Wednesday, March 19, 2014

IAB’s Future of the Cookie Working Group Addresses Privacy and Tracking in a Post-Cookie Environment

For a long time now, majority of what we do online has been governed by the use of HTTP cookies – from tracking user preferences, to remembering browsing histories, and even storing of usernames and passwords. I recall reading an article in PC Mag in 2000, despairing over the ubiquitous use of cookies. Fourteen years later, the use of cookies is endemic. Cookies are useful in compiling long term records of individuals’ activities and identities online, which is a privacy concern regardless of how useful it was for marketing and advertising agencies. It is this concern that has prompted the International Advertising Bureau (IAB)’s Future of the Cookie Working Group to publish a white paper titled ‘Privacy and Tracking in a Post-Cookie World’ (http://www.iab.net/media/file/IABPostCookieWhitepaper.pdf).

‘Privacy and Tracking in a Post-Cookie World’ addresses the problems and concerns that have arisen from the use of cookies throughout the years, but focuses more on explaining why their use is no longer needed in the digital environment, followed by a proposal consisting of several alternatives to the traditional http cookie. It is immediately relevant to Australia with the changes to the Privacy Act about to take effect (what happens to cookie-acquired information, especially if it is conveyed offshore?), and relevant to the EU because of proposed EU data protection regulation will impose strict rules on consumer profiling.

Concerns Over Cookies

The IAB has two major reasons as to why the cookie is fast becoming obsolete and is ultimately more problem than they are worth. First is the sheer amount of cookies that are being used by different companies – either they accumulate over time and slow down people’s computers, or people block them entirely, negating their purpose as tracking and database-building tools.

What this means is that the advertisers fail to target potential customers with relevant content, while publishers lose revenue from the potential sales that could have occurred when a relevant ad is served to a visitor.

Additionally, informed consumers are paranoid about cookies. There is an undeniable growing distrust of what data aggregators are doing with personal information. This increased awareness of the data trail that people create online is tempered by an inversely limited understanding of how their private information is used. This leads to many users opting out of tracking altogether (either by means provided by the website, or by blocking cookies at their end).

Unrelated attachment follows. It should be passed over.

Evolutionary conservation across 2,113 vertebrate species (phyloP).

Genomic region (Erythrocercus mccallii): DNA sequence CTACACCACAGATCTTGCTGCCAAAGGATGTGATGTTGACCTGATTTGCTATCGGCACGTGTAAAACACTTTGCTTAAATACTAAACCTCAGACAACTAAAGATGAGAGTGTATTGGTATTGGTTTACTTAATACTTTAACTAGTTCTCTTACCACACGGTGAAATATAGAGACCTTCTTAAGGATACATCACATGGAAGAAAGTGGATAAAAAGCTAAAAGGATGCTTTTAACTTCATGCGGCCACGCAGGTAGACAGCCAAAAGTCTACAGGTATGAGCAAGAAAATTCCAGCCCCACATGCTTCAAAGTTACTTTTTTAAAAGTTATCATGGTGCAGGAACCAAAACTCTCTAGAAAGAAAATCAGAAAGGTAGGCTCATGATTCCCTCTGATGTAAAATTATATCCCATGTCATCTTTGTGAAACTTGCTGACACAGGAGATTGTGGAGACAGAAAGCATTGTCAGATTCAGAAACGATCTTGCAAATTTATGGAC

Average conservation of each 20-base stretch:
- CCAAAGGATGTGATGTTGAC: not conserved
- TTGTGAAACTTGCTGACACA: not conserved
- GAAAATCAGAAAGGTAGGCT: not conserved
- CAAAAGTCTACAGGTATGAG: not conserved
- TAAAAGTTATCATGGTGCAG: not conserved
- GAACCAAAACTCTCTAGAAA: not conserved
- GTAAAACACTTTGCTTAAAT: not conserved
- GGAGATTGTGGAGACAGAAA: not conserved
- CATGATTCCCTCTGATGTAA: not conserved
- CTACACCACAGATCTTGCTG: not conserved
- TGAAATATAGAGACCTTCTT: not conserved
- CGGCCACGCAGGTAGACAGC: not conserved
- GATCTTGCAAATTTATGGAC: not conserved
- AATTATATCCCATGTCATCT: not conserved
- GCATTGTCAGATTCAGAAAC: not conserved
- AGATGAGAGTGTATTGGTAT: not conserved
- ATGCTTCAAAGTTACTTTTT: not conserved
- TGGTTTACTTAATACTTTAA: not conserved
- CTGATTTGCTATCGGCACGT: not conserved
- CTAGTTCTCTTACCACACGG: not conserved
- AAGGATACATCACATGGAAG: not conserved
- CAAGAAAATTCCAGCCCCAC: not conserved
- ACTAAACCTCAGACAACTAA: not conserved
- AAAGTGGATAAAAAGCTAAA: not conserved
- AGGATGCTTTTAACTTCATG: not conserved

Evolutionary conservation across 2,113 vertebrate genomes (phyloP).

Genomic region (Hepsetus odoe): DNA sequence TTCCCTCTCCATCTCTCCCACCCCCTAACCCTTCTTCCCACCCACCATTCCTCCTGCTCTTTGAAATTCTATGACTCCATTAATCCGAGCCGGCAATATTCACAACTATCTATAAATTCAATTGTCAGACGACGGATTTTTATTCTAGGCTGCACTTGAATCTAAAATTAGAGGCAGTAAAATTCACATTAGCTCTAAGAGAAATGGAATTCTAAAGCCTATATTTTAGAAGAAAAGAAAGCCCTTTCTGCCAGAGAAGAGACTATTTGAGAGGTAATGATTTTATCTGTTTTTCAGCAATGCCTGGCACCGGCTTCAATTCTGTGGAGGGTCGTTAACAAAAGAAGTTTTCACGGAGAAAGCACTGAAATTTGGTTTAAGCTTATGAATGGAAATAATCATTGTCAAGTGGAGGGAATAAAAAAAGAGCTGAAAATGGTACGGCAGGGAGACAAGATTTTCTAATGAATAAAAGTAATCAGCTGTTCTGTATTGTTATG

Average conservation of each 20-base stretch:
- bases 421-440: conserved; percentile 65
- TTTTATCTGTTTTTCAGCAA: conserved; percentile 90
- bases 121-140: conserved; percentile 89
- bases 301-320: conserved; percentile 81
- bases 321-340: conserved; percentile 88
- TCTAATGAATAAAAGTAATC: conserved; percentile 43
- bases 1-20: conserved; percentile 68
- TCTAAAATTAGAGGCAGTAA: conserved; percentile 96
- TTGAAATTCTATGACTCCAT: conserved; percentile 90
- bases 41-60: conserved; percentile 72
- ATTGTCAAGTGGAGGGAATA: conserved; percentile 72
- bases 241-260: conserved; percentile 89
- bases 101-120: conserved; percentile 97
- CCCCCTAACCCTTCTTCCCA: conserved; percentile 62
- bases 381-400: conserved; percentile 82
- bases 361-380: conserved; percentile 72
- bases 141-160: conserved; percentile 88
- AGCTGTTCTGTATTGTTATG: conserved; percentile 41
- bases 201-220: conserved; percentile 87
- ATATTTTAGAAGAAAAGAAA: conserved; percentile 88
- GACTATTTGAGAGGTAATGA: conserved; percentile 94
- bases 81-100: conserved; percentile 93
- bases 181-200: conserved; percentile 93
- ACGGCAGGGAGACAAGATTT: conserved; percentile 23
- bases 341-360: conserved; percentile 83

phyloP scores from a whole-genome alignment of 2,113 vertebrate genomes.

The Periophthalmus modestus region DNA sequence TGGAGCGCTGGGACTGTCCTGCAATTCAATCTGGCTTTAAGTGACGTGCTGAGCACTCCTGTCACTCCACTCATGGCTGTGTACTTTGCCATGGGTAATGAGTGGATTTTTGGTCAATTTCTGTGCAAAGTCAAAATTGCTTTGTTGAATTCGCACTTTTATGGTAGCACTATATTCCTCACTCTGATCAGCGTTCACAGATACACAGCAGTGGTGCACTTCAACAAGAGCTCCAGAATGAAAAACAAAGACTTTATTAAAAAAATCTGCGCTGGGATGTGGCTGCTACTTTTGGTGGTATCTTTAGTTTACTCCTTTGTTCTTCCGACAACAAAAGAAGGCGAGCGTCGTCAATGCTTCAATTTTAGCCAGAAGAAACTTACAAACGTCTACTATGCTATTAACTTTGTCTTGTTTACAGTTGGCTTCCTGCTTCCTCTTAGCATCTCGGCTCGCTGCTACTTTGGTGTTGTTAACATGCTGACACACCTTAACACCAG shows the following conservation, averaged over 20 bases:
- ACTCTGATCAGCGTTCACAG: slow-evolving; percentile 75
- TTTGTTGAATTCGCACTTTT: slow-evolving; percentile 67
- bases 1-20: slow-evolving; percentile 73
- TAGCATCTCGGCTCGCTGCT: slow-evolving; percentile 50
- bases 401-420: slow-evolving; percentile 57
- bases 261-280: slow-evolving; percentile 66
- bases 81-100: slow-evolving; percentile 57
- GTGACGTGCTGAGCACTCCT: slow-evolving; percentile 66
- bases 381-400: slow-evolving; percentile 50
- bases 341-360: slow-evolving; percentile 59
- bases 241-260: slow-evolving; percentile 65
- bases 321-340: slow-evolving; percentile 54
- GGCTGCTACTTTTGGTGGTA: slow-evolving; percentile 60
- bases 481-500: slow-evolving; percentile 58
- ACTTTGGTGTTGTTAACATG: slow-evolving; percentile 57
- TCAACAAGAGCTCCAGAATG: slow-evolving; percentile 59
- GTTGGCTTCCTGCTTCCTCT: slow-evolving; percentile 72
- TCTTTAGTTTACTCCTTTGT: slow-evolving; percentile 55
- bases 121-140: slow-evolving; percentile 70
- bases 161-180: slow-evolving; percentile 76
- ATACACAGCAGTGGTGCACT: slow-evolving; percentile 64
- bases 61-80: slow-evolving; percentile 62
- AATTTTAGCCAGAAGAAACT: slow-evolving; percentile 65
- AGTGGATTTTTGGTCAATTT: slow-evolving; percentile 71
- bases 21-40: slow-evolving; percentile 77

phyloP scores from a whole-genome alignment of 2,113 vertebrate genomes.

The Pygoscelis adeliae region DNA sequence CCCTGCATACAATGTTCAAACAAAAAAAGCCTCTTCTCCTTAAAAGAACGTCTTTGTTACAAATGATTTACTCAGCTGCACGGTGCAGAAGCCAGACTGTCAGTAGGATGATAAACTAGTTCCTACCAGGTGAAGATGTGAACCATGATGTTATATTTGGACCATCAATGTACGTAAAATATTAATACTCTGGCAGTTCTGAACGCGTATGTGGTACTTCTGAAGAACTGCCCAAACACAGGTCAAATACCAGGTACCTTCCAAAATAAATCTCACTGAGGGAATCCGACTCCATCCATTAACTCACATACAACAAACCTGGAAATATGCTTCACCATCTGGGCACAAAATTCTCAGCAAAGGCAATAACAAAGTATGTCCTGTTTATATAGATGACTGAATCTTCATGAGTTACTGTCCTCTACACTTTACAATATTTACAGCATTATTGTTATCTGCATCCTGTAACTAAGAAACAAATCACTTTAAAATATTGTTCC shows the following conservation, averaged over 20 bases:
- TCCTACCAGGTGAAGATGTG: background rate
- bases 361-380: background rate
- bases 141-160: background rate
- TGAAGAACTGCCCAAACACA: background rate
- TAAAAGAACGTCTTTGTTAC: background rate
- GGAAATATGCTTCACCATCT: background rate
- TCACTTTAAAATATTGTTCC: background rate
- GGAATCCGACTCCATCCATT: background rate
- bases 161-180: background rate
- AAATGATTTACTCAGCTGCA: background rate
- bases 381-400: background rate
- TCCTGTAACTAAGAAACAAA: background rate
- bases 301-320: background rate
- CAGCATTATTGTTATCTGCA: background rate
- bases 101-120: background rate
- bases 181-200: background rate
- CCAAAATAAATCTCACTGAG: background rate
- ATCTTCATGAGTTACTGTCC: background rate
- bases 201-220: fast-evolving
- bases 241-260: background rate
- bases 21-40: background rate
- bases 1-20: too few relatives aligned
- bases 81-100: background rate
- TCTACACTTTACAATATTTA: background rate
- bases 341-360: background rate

Regulators are starting to take a much closer look at the current practices and considering ways to address consumer concerns. Increased intervention by regulatory bodies could significantly increase the operational and compliance costs for the digital advertising industry.

The other problem with cookies cited by the IAB is the ever-increasing diversity of Internet-connected devices. In the past, majority of consumers only accessed the Internet through a desktop PC at home and/or at work. Nowadays, a person can access the Internet from a wide variety of devices – from smartphones, to tablets, to laptops, game consoles and TVs. Cookies are not transferable from one device to the other and don’t normally interoperate with other cookies. So, there is a lot of fragmentation and many of the benefits that cookies originally provided are no longer available. Users have to log in to their accounts everytime they use a different device, as cookies only store login information on a “per device” basis, and so website cookies are thereby stumped on the identity of the user.

Proposed Alternatives to Cookies


The Future of the Cookie Working Group proposed the following alternatives to cookies:

  • Device Approach – Using statistical algorithms to infer a user’s ID from information provided by the connected device, browser app or operating system.
  • Client Approach – Tracking and management of user information and preferences is handled by the client (a browser, an app, or an operating system), and the resulting information is then passed along to third parties.
  • Network Approach – a third party server acts as intermediary between the user’s device and the publisher’s servers. A good example of this approach is Facebook and Google, both of which allow the use of an end-user’s respective accounts on their network as a way to retain login information and preferences to other websites.
  • Server Approach – This is similar to what is being used at present, with the cookies being set between server domain and browser client through web beacons or pixels.
  • Cloud Approach – This depends on a centralised server to manage state and preferences through the use of IDs set and agreed upon by all concerned parties.

The Future of the Cookie Working Group concludes their white paper by positing that all of the solutions provided above will work better than the current Cookie-based method, because not only are cookies becoming obsolete but also because of changes to privacy laws.

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